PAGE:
How Long Will Earth Be Able To Sustain Life?

By David Bressan The end of earth will come in 7.59 billion years, unfortunately the end for all life on earth will come much sooner. Various geological catastrophes, like the formation of large igneous provinces (in short LIPs), pose a real danger to life on earth. One possible explanation for the most severe crisis in earth’s history, the Permian–Triassic extinction event with an extinction rate of 96%, suggests that volcanic ash and gases from the large LIPs of Emeishan (China) and Siberia poisoned the entire atmosphere. The impact of a large asteroid, maybe together with volcanism, caused the last great mass extinction, with the dinosaurs as the most famous victims. But even without such catastrophic events life on earth will eventually perish. https://blogs.scientificamerican.com/history-of-geology/files/2014/05/BRESSAN_Stromatolite1.jpg A stromatolite, such fossilized microbial mats are the oldest sign of life on earth and microbes will be also the last life forms on earth. Image by David Bressan. As the sun grows older also the emission of light and radiation increases, by almost 1% every 110 million years. In response global temperatures on earth will rise. Warmer temperatures cause more evaporation from earth’s oceans and more water in the atmosphere accelerates the erosion of rocks. Weathering and erosion binds large amounts of carbon-dioxide in marine sediments. The sediments are subducted into earth’s mantle, melt there and feed volcanic activity, so the stored carbon-dioxide is brought back into earth´s atmosphere. This cycle regulated and stabilized earth’s surface temperature in the last billion years and earth never was too hot or too cold for liquid water, a prerequisite of life. Eventually plate tectonics will stop as earth runs out of energy and erosion will prevail. More and more carbon-dioxide will be stored in sediments deposited on the bottoms of earth’s oceans. In estimated one billion years the concentration of carbon-dioxide in earth’s atmosphere will be too low to sustain plants or other phototropic organisms. Without plants also higher animals will have soon or later no food and starve to death. Without carbon-dioxide earth’s atmosphere will also lose an important gas to regulate its temperature. Strong variations will occur and eventually temperatures will drop far below the freezing point of water. Earth will become an ice planet like some moons today in our solar system. Microorganism maybe will be still around, feeding on chemical reactions along the last active hot springs under the ice or surviving in underground habitats, like caves and fissures in rocks. As microbes were the first life on earth, appearing some four billion years ago, they will be also the last survivors. In one to two billion years the sun will be so hot that all ice on earth will melt again, forming boiling oceans and an atmosphere composed mostly of water vapor. Some extremophiles are able to survive in 170 to 240°F (80 to 115°C) hot water and for a certain time the last oceans on earth will thrive with microbes adapted to high temperatures. As the sun becomes even hotter in two billion years all water on earth will eventually evaporate and lost into space forever. The surface will become a dry desert, too hot and inhabitable for life. The interior of earth, now completely solidified and inactive, will become too cold to provide energy or nutrients for the last existing life forms hidden underground. It seems improbable that any microorganisms, even extremophiles, will be able to survive at this point of earth´s history.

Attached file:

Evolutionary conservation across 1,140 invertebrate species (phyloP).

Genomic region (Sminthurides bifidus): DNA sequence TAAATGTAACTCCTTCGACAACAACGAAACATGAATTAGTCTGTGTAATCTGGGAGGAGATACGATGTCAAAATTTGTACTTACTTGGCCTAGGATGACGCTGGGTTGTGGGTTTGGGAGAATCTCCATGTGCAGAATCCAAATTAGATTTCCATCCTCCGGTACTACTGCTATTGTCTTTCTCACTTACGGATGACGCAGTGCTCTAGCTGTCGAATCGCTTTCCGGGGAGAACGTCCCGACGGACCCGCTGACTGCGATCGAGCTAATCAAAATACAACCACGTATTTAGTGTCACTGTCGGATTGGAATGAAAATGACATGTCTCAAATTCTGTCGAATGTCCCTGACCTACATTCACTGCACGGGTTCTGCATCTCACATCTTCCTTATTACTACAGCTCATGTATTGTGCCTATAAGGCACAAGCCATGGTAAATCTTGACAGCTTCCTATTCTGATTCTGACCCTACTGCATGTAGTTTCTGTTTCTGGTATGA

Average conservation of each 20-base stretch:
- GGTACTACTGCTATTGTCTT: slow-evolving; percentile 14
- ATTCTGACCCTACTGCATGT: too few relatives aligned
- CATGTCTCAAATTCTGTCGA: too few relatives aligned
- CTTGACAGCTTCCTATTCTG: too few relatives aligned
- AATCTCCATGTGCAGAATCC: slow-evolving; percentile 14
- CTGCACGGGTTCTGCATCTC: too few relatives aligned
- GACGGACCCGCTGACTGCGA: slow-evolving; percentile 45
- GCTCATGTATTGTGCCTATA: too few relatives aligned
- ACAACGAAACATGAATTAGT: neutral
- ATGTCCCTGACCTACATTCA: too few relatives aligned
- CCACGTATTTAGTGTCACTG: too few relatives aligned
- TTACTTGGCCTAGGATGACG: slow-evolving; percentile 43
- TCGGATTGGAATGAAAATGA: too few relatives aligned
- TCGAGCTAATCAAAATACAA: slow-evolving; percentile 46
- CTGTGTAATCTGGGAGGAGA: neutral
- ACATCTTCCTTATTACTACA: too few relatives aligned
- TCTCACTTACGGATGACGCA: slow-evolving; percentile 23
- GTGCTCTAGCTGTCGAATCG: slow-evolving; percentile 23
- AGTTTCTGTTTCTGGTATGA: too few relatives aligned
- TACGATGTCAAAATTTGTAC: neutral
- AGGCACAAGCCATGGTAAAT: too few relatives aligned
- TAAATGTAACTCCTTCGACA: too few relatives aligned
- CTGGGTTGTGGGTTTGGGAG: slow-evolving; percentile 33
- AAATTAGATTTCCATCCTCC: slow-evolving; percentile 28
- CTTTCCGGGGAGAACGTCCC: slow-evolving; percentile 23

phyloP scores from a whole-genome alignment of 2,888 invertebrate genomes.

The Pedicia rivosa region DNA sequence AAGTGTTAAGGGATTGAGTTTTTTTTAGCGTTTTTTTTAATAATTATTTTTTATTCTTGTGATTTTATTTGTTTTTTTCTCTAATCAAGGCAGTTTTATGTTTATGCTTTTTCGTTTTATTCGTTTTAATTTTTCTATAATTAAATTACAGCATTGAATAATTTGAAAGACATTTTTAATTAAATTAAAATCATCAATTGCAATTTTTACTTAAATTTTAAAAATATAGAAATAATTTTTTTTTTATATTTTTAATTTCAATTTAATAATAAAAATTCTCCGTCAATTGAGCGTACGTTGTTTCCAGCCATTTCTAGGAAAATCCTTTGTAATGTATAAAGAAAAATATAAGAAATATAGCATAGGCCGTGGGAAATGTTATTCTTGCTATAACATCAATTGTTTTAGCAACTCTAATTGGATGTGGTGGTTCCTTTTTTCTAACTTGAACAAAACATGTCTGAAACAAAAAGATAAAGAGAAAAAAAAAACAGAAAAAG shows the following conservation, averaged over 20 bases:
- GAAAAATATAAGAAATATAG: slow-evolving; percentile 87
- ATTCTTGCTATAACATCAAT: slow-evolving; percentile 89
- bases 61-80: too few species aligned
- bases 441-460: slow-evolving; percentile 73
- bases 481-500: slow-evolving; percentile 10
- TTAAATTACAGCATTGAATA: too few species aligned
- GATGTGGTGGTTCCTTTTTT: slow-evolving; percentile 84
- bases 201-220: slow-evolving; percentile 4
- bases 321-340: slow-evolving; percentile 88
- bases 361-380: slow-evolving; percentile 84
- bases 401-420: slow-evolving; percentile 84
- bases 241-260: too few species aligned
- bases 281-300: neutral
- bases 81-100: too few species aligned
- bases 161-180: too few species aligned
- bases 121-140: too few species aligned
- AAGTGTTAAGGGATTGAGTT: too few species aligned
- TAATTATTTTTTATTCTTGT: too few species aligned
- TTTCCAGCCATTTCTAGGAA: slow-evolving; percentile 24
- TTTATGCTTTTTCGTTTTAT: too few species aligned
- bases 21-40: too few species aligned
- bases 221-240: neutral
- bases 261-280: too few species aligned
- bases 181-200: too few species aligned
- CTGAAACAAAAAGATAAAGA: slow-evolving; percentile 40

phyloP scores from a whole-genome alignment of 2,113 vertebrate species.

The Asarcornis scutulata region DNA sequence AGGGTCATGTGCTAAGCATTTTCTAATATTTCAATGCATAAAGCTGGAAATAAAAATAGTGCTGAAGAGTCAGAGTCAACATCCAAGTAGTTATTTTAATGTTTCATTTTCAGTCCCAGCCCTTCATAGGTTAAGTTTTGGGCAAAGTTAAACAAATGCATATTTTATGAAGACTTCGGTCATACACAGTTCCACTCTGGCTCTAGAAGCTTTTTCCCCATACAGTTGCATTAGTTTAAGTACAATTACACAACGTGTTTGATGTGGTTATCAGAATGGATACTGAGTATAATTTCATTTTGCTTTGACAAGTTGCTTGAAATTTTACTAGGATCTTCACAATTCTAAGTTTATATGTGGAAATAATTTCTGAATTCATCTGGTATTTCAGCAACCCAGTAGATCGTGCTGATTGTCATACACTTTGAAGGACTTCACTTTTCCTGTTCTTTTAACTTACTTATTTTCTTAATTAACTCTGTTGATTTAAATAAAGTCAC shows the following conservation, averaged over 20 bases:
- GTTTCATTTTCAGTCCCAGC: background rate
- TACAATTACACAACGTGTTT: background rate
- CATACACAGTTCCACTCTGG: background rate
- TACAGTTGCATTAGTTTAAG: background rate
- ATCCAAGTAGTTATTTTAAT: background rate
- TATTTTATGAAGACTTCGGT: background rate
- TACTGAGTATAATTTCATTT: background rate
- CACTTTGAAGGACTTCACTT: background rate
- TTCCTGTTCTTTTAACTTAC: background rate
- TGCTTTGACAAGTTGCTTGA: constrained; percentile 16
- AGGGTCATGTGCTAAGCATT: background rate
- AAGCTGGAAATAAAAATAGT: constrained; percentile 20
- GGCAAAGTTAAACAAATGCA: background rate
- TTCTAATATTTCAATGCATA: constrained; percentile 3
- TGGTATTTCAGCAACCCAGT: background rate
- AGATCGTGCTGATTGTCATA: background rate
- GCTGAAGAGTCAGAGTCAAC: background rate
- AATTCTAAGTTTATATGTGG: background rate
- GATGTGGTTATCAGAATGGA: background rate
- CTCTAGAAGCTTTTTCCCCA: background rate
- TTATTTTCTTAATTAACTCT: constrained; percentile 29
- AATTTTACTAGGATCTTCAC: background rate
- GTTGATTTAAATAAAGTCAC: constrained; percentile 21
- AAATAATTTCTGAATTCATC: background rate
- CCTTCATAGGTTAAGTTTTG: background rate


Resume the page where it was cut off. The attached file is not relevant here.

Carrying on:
This article appeared on the Forbes website at http://www.forbes.com/sites/davidbressan/2017/01/03/how-long-will-earth-be-able-to-sustain-life/#4b7ed903768c]]>

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